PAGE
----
By Ray Stern
By Ray Stern
By New Times
By Amy Silverman
By Stephen Lemons
By Stephen Lemons
By Monica Alonzo
By Chris Parker
"Very often drugs or alcohol are involved somewhere," Patrick Tucker says. "They've made a poor decision. They lost their job, or got laid off. A lot of them were marginally employed to begin with. All it took was a push."
But what happens when you buy a paper? What is that vendor going to do with the money?
Same thing you do with your money--spend it on what's important at the time. When you live on the streets, squirreling cash away is risky when you could be robbed at night. So you survive, and some days are better than others. For those whose addictions have resulted in homelessness, that's often where the money goes.
"Sometimes," says Stark of the homeless consortium, "survival is a bottle of wine."Consequently, the success stories contributors would like to imagine are few and far between. Stark knows three guys who sold papers, pooled their funds, rented a room together and, with the aid of an actual address, gradually moved into more stable, higher-paying jobs and better apartments. Itwas a cooperative effort.
But more often, it seems, people become landmarks, staffing the same corner for months and leaving buyers to wonder whether they're really making any difference.
For some, earnings can be $30 to $40 on a great day, but such days are so inconsistent that extra money generally supports a "better" homeless lifestyle--maybe a guy can afford to stay in a flophouse for a night and get cleaned up, wash his clothes, smell better, sell more papers. Or maybe it just means more cigarettes, or better food.
"How somebody uses their $20 to $40 is their own business," says CASS' Dennis Burke. "But a lot of people are using their money to live more decently."
And a lot of them aren't.
"They're not getting any better," scoffs a guy who calls himself Elvis, a former homeless man who got off the streets with the help of ComCare's outpatient treatment program and now serves as a substance-abuse counselor for the agency. "They're maybe just getting a better high."
Tucker says: "I know of nobody climbing out of their situation by selling the Grapevine. I know for a fact that some people use the money just to go buy drugs; I've seen them go directly from the corner to the crack house."
And with a little Dumpster diving, maybe they're making enough to get by, long enough to fool themselves into thinking they're comfortable. But life on the streets plays strange and maddening tricks with time: Clothes age more quickly, and whatever resources a person might have, whatever goodwill remains from friends and family, rapidly erode.
Tucker: "I tell people, if you're just standing still, then you're slowly going down."Back beneath Squaw Peak Parkway, Michelle is complaining about Mike, the ex-carnival worker. The other night, the cops wrote him a ticket for selling papers in the street, and his account of that brush with the law is supposed to be in today's Grapevine, which Michelle is impatiently awaiting so she can make a sale and get her morning doughnut from the market across the street.Anyway, yesterday, Mike got into it with the Grapevine driver, and now Michelle is afraid he might have scared off the guy. On top of that, she says, Mike is always leaving his bedroll and junk over here on the north side of Thomas, and it makes the place look a mess.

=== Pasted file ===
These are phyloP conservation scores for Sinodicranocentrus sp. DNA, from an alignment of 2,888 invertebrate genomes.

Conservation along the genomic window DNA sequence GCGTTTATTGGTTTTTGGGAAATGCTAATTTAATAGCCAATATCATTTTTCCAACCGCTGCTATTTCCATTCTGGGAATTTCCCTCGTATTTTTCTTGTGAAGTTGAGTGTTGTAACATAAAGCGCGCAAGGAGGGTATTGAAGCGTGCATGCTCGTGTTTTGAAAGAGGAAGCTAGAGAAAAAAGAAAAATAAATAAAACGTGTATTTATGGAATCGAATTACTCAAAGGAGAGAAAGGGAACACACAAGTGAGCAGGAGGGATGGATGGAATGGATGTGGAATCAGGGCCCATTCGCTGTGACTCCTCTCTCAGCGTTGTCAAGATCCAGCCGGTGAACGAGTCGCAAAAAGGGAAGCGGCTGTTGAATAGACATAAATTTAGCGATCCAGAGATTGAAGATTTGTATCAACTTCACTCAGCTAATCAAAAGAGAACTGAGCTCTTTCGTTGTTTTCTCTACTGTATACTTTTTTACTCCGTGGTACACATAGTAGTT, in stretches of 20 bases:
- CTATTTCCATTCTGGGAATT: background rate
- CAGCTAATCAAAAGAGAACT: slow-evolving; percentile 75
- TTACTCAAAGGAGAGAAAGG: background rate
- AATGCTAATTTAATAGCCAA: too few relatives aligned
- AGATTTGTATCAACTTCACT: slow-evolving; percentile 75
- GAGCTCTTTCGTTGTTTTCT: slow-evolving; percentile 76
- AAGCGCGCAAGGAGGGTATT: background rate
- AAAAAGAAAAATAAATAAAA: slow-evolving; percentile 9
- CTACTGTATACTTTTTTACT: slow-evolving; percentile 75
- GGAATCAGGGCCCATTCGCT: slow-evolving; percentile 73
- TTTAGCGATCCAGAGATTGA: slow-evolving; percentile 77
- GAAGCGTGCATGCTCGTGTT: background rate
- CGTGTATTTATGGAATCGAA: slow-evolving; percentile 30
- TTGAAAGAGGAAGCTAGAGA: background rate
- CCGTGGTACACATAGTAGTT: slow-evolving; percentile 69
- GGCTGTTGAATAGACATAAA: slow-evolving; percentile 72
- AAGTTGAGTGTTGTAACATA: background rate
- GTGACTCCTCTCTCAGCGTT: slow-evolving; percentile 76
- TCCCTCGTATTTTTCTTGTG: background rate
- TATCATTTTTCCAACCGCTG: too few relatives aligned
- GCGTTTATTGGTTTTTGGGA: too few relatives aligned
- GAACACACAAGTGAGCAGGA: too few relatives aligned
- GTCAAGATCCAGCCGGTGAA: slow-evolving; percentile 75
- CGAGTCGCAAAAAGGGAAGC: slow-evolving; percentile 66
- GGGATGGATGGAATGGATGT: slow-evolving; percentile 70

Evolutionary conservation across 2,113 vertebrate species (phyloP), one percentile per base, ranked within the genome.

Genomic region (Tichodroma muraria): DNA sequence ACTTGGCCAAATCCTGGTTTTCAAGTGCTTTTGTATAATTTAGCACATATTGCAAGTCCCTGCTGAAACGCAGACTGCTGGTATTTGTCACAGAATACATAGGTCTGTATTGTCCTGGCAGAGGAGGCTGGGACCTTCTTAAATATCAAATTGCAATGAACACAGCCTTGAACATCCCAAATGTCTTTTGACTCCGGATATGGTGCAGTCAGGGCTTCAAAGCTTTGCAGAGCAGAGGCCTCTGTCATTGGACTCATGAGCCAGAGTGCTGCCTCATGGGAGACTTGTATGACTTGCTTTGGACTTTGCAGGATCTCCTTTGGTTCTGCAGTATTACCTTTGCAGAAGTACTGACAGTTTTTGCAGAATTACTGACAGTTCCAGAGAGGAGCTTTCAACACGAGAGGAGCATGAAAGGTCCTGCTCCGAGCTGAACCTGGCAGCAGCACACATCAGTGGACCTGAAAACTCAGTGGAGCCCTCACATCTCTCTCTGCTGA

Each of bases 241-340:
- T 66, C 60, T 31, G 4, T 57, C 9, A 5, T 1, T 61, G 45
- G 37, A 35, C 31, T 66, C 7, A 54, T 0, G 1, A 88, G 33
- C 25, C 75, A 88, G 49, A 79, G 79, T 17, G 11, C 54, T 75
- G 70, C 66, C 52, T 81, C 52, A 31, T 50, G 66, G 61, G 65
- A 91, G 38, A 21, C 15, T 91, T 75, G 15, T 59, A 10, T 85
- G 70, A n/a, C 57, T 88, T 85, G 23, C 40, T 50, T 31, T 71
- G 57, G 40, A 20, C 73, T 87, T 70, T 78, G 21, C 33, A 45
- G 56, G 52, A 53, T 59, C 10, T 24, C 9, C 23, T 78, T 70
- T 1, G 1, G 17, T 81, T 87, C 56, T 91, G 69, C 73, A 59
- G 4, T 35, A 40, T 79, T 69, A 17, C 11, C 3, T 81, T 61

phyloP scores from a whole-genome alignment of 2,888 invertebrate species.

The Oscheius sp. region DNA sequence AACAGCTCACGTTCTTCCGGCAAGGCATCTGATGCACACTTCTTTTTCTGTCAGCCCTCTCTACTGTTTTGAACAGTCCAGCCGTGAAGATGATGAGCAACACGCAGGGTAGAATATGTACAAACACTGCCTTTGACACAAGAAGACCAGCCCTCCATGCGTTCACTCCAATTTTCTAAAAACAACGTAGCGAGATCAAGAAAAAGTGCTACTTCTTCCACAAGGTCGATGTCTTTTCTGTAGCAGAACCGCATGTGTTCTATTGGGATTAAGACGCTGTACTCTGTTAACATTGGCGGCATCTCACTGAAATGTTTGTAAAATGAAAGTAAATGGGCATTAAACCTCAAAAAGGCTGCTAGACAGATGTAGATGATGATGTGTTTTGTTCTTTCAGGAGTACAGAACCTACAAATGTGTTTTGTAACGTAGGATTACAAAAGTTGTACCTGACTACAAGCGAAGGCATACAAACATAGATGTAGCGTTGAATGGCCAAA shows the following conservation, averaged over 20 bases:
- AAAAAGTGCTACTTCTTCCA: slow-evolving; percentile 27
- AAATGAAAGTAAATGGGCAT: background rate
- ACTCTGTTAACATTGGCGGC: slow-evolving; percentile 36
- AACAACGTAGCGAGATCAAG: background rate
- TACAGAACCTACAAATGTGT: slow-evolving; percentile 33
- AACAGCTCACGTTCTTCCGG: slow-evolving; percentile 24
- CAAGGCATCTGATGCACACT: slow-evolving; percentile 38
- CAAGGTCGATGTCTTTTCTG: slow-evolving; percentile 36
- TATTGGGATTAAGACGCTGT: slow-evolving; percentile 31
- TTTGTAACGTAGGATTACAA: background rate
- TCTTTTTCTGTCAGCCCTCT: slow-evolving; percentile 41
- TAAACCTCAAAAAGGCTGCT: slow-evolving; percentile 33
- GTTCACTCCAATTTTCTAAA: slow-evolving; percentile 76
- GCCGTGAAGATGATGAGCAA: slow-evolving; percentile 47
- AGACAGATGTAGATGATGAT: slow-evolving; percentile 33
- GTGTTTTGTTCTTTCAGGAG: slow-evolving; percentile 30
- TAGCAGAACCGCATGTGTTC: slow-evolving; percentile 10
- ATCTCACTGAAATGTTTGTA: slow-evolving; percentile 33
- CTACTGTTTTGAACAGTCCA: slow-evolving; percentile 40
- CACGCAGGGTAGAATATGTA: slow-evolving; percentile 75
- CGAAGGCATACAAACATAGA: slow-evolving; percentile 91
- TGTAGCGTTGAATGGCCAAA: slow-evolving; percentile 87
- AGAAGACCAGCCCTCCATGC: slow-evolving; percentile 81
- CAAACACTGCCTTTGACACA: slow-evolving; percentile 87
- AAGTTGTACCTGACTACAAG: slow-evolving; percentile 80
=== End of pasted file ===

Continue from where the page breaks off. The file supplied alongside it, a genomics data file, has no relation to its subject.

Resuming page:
"Just because I'm homeless don't mean I have to live in filth."
She sits cross-legged on the spread-out sleeping bag, blond and slightly heavy, the Stephen King paperback somebody gave her folded open to page 121. Her boyfriend Chris is all set up at the corner, a green overturned milk crate to rest on, a Big Gulp cup sitting there like a faithful dog. He's wearing the wrist brace he thinks brings him more money; Michelle thinks the brace makes no difference whatsoever. But sometimes she'll go out there with him, because a couple in need, which they are, seems to work better.
They're lucky to make $25 a day. Today's Friday, she says, payday, which means they might make enough to splurge for their weekly dinner at Jerry's restaurant a few blocks down. A decent meal, when you include tip for the waitress, runs about $12.
"I won't eat outta Dumpsters. I refuse."
She is from Utah, and Chris is from Indiana, and here they are in Phoenix, homeless. Nine weeks already. Chris lost his job, and she quit her wretched minimum-wage shift at McDonald's, which, looking back on it, was probably pretty stupid.
Her boyfriend has been pacing the sidewalk up and down without much success; only a couple of bites all morning. Of course, all they've got to peddle are old copies of View Points, and it's already ten after nine. Where are those freakin' Grapevines?Chris takes a break, returns to the makeshift camp with his Big Gulp and hunkers down on folded knees. With his long, brown hair streaming from the back of his cap, he looks like the Robert De Niro character in the movie Jackknife. His blue eyes are drenched, moist and red, as if he's been crying. He pours into the stout cup from a 32-ounce bottle of Old Milwaukee cloaked in a plastic bag.